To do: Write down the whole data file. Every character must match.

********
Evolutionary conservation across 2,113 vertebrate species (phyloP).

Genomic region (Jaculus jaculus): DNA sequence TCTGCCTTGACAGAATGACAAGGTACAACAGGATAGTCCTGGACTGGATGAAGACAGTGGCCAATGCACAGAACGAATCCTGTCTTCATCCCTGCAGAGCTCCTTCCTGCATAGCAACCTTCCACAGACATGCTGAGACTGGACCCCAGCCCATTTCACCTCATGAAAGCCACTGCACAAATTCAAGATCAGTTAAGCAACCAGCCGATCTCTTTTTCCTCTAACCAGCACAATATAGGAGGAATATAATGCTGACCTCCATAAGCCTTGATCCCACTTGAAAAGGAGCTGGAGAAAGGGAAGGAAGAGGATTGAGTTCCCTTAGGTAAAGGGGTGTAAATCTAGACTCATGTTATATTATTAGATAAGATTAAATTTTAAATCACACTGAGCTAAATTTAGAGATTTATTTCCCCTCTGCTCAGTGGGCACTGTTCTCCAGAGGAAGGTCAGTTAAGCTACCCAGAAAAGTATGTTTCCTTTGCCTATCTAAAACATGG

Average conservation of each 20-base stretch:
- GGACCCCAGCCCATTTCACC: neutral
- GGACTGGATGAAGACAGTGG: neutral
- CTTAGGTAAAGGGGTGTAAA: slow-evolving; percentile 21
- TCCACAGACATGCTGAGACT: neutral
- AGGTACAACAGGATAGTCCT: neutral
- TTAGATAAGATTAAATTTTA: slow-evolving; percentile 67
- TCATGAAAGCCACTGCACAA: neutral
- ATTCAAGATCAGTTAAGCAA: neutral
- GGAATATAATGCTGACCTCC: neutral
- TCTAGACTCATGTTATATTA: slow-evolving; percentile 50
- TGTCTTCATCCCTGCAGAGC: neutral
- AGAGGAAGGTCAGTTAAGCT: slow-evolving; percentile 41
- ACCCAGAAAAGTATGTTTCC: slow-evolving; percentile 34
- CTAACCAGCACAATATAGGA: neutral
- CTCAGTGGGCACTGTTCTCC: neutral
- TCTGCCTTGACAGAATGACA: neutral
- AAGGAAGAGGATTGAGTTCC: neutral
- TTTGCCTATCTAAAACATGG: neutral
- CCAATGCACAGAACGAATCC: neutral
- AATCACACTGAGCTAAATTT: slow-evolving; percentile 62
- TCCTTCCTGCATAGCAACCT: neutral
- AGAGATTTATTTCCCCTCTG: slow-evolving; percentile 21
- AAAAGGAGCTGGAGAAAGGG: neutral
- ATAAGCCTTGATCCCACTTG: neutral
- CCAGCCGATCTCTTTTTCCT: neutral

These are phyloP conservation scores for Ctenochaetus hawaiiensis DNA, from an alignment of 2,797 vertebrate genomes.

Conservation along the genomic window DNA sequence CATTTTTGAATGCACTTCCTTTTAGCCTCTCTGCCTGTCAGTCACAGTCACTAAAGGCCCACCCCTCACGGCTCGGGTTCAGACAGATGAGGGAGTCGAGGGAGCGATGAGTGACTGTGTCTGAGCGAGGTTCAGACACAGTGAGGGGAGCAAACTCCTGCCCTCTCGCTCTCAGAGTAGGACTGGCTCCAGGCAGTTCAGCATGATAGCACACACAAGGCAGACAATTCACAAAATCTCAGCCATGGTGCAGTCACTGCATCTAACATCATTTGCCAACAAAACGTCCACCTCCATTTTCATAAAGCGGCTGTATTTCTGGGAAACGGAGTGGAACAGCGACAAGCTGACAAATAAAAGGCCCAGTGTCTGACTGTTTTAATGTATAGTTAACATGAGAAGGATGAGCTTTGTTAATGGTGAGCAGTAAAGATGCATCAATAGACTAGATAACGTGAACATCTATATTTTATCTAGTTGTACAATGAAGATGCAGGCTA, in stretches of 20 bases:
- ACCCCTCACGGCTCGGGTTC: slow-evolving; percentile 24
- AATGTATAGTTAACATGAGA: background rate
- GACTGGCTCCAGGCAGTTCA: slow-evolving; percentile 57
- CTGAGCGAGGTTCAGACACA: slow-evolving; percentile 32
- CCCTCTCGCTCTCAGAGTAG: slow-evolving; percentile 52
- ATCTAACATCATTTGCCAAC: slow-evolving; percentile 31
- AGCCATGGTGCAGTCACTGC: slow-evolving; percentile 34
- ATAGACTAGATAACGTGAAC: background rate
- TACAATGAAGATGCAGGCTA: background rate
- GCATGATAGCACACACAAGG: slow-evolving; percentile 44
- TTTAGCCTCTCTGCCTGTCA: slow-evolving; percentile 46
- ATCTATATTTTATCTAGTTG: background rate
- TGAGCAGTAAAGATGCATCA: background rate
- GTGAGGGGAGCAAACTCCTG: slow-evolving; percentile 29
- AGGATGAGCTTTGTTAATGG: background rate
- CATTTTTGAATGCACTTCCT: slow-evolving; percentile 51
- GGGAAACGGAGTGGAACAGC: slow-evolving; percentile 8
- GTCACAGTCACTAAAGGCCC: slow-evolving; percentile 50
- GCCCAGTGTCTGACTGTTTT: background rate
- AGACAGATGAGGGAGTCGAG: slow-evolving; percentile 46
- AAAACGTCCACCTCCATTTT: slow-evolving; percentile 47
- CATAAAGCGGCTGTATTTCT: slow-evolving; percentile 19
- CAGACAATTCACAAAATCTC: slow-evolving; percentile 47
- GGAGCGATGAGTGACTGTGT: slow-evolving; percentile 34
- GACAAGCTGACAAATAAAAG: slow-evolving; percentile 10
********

Evolutionary conservation across 2,113 vertebrate species (phyloP).

Genomic region (Jaculus jaculus): DNA sequence TCTGCCTTGACAGAATGACAAGGTACAACAGGATAGTCCTGGACTGGATGAAGACAGTGGCCAATGCACAGAACGAATCCTGTCTTCATCCCTGCAGAGCTCCTTCCTGCATAGCAACCTTCCACAGACATGCTGAGACTGGACCCCAGCCCATTTCACCTCATGAAAGCCACTGCACAAATTCAAGATCAGTTAAGCAACCAGCCGATCTCTTTTTCCTCTAACCAGCACAATATAGGAGGAATATAATGCTGACCTCCATAAGCCTTGATCCCACTTGAAAAGGAGCTGGAGAAAGGGAAGGAAGAGGATTGAGTTCCCTTAGGTAAAGGGGTGTAAATCTAGACTCATGTTATATTATTAGATAAGATTAAATTTTAAATCACACTGAGCTAAATTTAGAGATTTATTTCCCCTCTGCTCAGTGGGCACTGTTCTCCAGAGGAAGGTCAGTTAAGCTACCCAGAAAAGTATGTTTCCTTTGCCTATCTAAAACATGG

Average conservation of each 20-base stretch:
- GGACCCCAGCCCATTTCACC: neutral
- GGACTGGATGAAGACAGTGG: neutral
- CTTAGGTAAAGGGGTGTAAA: slow-evolving; percentile 21
- TCCACAGACATGCTGAGACT: neutral
- AGGTACAACAGGATAGTCCT: neutral
- TTAGATAAGATTAAATTTTA: slow-evolving; percentile 67
- TCATGAAAGCCACTGCACAA: neutral
- ATTCAAGATCAGTTAAGCAA: neutral
- GGAATATAATGCTGACCTCC: neutral
- TCTAGACTCATGTTATATTA: slow-evolving; percentile 50
- TGTCTTCATCCCTGCAGAGC: neutral
- AGAGGAAGGTCAGTTAAGCT: slow-evolving; percentile 41
- ACCCAGAAAAGTATGTTTCC: slow-evolving; percentile 34
- CTAACCAGCACAATATAGGA: neutral
- CTCAGTGGGCACTGTTCTCC: neutral
- TCTGCCTTGACAGAATGACA: neutral
- AAGGAAGAGGATTGAGTTCC: neutral
- TTTGCCTATCTAAAACATGG: neutral
- CCAATGCACAGAACGAATCC: neutral
- AATCACACTGAGCTAAATTT: slow-evolving; percentile 62
- TCCTTCCTGCATAGCAACCT: neutral
- AGAGATTTATTTCCCCTCTG: slow-evolving; percentile 21
- AAAAGGAGCTGGAGAAAGGG: neutral
- ATAAGCCTTGATCCCACTTG: neutral
- CCAGCCGATCTCTTTTTCCT: neutral

These are phyloP conservation scores for Ctenochaetus hawaiiensis DNA, from an alignment of 2,797 vertebrate genomes.

Conservation along the genomic window DNA sequence CATTTTTGAATGCACTTCCTTTTAGCCTCTCTGCCTGTCAGTCACAGTCACTAAAGGCCCACCCCTCACGGCTCGGGTTCAGACAGATGAGGGAGTCGAGGGAGCGATGAGTGACTGTGTCTGAGCGAGGTTCAGACACAGTGAGGGGAGCAAACTCCTGCCCTCTCGCTCTCAGAGTAGGACTGGCTCCAGGCAGTTCAGCATGATAGCACACACAAGGCAGACAATTCACAAAATCTCAGCCATGGTGCAGTCACTGCATCTAACATCATTTGCCAACAAAACGTCCACCTCCATTTTCATAAAGCGGCTGTATTTCTGGGAAACGGAGTGGAACAGCGACAAGCTGACAAATAAAAGGCCCAGTGTCTGACTGTTTTAATGTATAGTTAACATGAGAAGGATGAGCTTTGTTAATGGTGAGCAGTAAAGATGCATCAATAGACTAGATAACGTGAACATCTATATTTTATCTAGTTGTACAATGAAGATGCAGGCTA, in stretches of 20 bases:
- ACCCCTCACGGCTCGGGTTC: slow-evolving; percentile 24
- AATGTATAGTTAACATGAGA: background rate
- GACTGGCTCCAGGCAGTTCA: slow-evolving; percentile 57
- CTGAGCGAGGTTCAGACACA: slow-evolving; percentile 32
- CCCTCTCGCTCTCAGAGTAG: slow-evolving; percentile 52
- ATCTAACATCATTTGCCAAC: slow-evolving; percentile 31
- AGCCATGGTGCAGTCACTGC: slow-evolving; percentile 34
- ATAGACTAGATAACGTGAAC: background rate
- TACAATGAAGATGCAGGCTA: background rate
- GCATGATAGCACACACAAGG: slow-evolving; percentile 44
- TTTAGCCTCTCTGCCTGTCA: slow-evolving; percentile 46
- ATCTATATTTTATCTAGTTG: background rate
- TGAGCAGTAAAGATGCATCA: background rate
- GTGAGGGGAGCAAACTCCTG: slow-evolving; percentile 29
- AGGATGAGCTTTGTTAATGG: background rate
- CATTTTTGAATGCACTTCCT: slow-evolving; percentile 51
- GGGAAACGGAGTGGAACAGC: slow-evolving; percentile 8
- GTCACAGTCACTAAAGGCCC: slow-evolving; percentile 50
- GCCCAGTGTCTGACTGTTTT: background rate
- AGACAGATGAGGGAGTCGAG: slow-evolving; percentile 46
- AAAACGTCCACCTCCATTTT: slow-evolving; percentile 47
- CATAAAGCGGCTGTATTTCT: slow-evolving; percentile 19
- CAGACAATTCACAAAATCTC: slow-evolving; percentile 47
- GGAGCGATGAGTGACTGTGT: slow-evolving; percentile 34
- GACAAGCTGACAAATAAAAG: slow-evolving; percentile 10